This is the second article in a series of 3 articles about relationships written by Professor DeRose. The final article will deal with how to end relationships. We hope you enjoy this series.
[Original text by Professor DeRose. Translated by Fabs]
Our advice for handling arguments in relationships has nothing to do with repressing emotion. Conflict management is all about the use of intelligence instead of frenzied emotion. In this case, to repress would be to block the flow of destructive emotions. Managing conflicts is not about blocking, rather, it is about re-directing and re-channelling so that emotions find a way out. So that they flow freely, but in a direction that’s more beneficial.
I grew up by the beaches of Ipanema and Leblon in Brazil. From a young age we learned never to swim against the currents. If a current were to catch you, you weren’t to fight against it and try to swim directly to shore. Swimming against the current would be impossible and eventually you would drown through exhaustion. All capable open ocean swimmers know that if you get caught in a current you should swim with it, toward its pull, swimming further out to sea then eventually turning around and making it to dry land further along the shore. This is how we should deal with conflicts in relationships.
We all want to be in control but the most rational and effective strategy is rarely the obvious one of swimming aggressively against the tide by playing hard ball or unleashing your emotions uncontrollably. Understand this and your words and actions quickly become much more intelligent.
Imagine a great round boulder resting at the top of a hill. This boulder represents our emotions. It’s huge mass gives us the impression of stability and immovability. However, because it’s balancing on the edge of a hill it’s at risk of rolling down. All it would take is a light touch, maybe with the tip of a finger, for the boulder to lose all its superficial stability and begin rolling down destroying everything in its path.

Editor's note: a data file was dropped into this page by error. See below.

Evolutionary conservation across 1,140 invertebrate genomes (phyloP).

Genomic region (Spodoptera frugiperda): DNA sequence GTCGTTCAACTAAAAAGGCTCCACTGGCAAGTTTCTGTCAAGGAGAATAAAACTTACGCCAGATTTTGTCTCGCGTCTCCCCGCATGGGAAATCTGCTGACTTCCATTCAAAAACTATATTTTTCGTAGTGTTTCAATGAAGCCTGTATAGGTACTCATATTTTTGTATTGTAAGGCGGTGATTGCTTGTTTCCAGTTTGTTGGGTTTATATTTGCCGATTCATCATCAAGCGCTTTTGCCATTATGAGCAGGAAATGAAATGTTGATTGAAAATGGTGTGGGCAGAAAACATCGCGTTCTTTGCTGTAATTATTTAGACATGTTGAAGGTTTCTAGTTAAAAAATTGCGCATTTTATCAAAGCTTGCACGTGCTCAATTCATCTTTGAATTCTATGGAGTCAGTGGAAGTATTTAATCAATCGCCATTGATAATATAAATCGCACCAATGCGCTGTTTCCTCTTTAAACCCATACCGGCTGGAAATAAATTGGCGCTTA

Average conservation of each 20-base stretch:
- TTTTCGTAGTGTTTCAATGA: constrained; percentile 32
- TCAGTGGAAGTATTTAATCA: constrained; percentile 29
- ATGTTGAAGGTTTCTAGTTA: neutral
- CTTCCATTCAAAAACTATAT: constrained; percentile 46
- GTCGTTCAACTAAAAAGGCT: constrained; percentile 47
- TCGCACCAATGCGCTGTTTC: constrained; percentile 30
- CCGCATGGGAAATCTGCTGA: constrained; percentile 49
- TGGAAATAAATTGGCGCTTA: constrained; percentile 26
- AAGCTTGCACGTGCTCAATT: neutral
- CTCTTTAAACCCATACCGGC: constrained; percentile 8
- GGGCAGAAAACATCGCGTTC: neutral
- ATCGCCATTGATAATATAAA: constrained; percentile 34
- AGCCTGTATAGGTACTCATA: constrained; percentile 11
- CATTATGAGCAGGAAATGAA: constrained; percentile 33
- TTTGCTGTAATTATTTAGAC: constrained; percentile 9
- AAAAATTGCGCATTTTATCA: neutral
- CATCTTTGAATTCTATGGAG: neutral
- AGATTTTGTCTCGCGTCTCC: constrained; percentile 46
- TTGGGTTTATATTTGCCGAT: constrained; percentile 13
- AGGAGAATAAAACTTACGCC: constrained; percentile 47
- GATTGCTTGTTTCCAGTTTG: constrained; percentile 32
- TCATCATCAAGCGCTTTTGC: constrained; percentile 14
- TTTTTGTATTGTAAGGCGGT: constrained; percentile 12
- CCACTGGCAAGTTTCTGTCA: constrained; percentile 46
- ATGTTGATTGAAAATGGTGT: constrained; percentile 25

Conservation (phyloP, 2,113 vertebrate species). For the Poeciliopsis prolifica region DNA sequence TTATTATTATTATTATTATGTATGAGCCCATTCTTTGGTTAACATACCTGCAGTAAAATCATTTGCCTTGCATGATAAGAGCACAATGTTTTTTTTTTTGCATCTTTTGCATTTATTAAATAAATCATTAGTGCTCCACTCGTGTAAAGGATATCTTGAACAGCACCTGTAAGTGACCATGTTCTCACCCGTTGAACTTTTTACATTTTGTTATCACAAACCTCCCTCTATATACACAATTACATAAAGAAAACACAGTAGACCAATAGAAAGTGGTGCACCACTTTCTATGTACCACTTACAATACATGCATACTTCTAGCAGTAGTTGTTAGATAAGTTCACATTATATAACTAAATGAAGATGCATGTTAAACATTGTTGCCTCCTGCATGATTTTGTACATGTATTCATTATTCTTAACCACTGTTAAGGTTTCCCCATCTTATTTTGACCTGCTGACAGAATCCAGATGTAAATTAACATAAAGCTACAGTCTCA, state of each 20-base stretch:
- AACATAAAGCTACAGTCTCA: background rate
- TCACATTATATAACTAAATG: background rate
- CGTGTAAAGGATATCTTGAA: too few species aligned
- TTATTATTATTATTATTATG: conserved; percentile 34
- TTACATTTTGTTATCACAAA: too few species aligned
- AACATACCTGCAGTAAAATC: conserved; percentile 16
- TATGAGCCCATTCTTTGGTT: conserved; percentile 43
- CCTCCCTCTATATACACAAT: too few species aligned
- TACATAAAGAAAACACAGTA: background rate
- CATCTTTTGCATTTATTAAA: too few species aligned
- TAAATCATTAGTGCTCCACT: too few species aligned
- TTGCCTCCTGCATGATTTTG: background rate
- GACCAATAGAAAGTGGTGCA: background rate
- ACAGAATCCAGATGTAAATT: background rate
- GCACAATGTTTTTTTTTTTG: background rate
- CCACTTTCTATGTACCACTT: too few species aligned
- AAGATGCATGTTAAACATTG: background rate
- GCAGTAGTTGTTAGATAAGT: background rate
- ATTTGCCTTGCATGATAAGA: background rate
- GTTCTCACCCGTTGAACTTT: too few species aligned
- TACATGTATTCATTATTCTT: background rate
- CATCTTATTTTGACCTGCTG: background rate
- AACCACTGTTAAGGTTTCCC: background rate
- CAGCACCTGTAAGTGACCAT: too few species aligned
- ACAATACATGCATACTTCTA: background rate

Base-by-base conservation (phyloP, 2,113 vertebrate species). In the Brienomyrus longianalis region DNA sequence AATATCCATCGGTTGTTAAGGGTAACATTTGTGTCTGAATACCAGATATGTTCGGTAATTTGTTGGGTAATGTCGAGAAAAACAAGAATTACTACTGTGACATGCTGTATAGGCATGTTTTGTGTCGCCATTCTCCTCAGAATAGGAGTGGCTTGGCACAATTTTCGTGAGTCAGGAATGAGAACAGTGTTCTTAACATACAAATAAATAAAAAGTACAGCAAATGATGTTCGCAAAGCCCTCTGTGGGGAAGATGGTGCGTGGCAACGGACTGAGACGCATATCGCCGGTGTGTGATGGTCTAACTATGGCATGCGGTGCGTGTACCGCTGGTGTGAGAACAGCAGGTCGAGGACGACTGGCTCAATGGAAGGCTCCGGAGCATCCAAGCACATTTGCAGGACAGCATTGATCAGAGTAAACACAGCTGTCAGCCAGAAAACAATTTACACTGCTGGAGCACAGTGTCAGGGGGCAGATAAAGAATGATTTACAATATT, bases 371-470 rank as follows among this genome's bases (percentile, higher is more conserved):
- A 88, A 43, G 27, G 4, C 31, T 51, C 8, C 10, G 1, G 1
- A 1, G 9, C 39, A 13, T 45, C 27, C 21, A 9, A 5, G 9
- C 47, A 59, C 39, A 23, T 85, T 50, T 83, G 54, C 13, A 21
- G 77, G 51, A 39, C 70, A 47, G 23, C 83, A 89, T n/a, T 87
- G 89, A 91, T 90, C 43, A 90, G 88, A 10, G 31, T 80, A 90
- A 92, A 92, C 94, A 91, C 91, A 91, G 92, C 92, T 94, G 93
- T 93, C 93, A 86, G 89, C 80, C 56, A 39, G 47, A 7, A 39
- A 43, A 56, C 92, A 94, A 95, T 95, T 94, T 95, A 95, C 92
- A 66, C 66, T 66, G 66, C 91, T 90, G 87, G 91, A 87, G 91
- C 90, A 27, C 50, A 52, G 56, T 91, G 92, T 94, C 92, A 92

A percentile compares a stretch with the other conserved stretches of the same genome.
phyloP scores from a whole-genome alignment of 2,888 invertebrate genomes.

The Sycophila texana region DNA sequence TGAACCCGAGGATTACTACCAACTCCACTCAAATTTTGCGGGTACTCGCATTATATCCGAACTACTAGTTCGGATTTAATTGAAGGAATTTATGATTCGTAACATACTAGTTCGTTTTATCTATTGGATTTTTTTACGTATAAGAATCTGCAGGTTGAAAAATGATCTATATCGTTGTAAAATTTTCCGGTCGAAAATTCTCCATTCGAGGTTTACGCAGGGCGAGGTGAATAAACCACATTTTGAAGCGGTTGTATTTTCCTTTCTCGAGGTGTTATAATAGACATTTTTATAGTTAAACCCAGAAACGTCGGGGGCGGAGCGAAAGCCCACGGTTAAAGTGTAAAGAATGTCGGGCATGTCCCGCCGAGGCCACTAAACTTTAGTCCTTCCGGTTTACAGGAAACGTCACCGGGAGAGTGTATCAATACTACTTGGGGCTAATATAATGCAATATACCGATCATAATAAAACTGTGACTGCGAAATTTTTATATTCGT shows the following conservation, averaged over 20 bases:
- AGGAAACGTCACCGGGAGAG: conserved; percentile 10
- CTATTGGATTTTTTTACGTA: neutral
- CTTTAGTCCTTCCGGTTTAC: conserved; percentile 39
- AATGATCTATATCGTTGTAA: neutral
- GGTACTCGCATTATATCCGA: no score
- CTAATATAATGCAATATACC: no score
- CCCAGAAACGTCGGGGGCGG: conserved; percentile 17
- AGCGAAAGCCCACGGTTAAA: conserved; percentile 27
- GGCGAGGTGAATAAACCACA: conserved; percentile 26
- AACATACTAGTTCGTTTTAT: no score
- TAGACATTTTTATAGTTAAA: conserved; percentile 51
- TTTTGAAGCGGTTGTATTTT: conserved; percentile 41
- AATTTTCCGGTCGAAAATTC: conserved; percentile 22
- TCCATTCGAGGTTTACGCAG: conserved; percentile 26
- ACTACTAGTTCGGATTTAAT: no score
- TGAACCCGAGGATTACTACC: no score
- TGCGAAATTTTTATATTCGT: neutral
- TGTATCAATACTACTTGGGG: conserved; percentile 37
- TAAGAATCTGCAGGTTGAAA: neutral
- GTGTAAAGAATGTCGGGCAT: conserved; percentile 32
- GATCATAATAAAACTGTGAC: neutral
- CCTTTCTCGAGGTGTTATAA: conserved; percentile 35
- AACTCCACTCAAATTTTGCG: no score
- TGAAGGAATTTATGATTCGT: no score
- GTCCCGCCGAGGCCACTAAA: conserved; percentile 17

On the other hand, if the bounder begins to wobble just one finger in the opposite direction could prevent it from rolling away. This is how our emotions work.
Somethimes, all it takes is the lightest of touches to avoid a disaster so long as the effort is applied intelligently and at the right time. Namely, before the chain reaction starts.
Let me change tack once more then I will return to boulders and open ocean swimming. I have read much about the training and education of dogs. The secret to training a dog is to avoid shouting, screaming or getting involved in any kind of game of tug-of-war. Instead you must captivate the animal’s attention. The important point to understand here is that people, like dogs only ever pay attention to one thing at a time.
I have learned from my Weimaraner dogs that they will always signal, a second before they do something, what they intend to do next. If I hesitate with my command, the dog will be off crossing a busy street or bounding into oncoming traffic! But if I notice, an instant before, and give the command “stay” or “heel” the dog obeys. If the dog has already started running it is pointless to shout “no”, “stay”, “stop”. If the action has been triggered, it is almost impossible to stop it.
If you manage to grab the dog’s attention and re-direct it’s actions you should reward it with a treat. If you don’t have a treat, pet it and play with it. This of course, is what’s is known in the dog training world as positive re-enforcement.
When it comes to emotions, dogs and humans, react in the same way. If the first outburst is avoided, it becomes easy to avoid the conflict altogether. And the treat? It can be a word of encouragement, praise, friendship, a pat on the back, a hug, a look, a smile. This applies not only to conflicts with your partner, but rather to all relationships: at work, on the street, with friends — in all situations.
It is much cheaper to make this small effort than to get involved in a bitter and lengthy argument. My friend, Fabiano Gomes, used to be a successful lawyer and is now Director of one of our DeRose Method schools. When he was approached by a client who wanted to sue someone he would ask:
“Do you want to be right or do you want to be happy?”
If the answer was “to be happy”, he would advise:
“Forget this lawsuit. Fighting won’t make you happy.”
On the other hand, if the answer was “I want to be right” he would accept the case.
In my view, justice is merely an abstraction created by humans. In Nature there is no justice.
It is always cheaper to apologize. It is cheaper to circumvent a fight. It is cheaper to listen to what you do not deserve to hear, than to retaliate. If you can do that without repressing yourself you will have found the philosopher’s stone of good human relationships.